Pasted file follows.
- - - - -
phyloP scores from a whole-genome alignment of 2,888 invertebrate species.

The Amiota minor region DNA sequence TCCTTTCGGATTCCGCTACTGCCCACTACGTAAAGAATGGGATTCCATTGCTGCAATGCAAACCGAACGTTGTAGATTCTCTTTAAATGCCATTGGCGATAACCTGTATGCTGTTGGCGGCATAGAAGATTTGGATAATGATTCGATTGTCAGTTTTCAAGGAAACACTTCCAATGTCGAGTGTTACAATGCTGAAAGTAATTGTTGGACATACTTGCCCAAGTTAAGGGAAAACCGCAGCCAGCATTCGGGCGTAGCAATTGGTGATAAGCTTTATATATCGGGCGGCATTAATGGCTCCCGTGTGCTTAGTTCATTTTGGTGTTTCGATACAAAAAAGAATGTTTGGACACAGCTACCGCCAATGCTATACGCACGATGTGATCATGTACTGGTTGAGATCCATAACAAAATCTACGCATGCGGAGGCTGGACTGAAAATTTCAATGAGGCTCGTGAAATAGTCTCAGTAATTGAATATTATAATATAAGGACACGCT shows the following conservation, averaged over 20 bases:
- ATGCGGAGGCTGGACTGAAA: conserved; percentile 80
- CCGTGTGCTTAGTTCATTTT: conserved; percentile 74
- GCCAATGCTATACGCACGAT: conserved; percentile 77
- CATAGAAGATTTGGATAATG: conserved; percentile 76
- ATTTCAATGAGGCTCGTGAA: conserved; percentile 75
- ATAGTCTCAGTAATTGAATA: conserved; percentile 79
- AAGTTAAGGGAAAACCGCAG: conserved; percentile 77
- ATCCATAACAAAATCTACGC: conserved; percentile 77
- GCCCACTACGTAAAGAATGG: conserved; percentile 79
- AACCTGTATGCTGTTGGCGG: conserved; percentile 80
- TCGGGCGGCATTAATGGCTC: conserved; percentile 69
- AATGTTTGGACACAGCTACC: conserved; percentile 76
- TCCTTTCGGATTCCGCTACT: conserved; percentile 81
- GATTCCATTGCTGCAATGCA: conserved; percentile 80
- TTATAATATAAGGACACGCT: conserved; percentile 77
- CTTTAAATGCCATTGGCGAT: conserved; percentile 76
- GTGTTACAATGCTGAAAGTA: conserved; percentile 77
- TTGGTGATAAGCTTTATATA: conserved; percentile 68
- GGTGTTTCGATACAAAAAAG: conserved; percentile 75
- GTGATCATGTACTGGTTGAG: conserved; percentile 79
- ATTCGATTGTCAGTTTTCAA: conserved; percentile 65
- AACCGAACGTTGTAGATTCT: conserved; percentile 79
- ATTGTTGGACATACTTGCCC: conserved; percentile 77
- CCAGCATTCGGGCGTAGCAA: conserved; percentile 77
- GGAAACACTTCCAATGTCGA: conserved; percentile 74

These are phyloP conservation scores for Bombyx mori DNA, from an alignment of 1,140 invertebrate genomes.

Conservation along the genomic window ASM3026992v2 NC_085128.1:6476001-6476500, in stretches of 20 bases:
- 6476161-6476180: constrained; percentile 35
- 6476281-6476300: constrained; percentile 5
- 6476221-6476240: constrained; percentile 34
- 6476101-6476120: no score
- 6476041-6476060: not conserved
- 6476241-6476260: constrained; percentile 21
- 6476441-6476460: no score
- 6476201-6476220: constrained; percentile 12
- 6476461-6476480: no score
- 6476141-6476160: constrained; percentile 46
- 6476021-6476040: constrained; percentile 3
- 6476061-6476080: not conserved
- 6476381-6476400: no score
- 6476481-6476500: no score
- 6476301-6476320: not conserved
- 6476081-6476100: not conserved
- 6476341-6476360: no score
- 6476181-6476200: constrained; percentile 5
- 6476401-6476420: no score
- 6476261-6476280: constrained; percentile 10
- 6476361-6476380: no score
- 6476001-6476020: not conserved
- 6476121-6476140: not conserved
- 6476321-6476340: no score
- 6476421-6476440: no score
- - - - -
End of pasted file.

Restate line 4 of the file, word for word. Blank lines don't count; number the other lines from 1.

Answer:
- CCGTGTGCTTAGTTCATTTT: conserved; percentile 74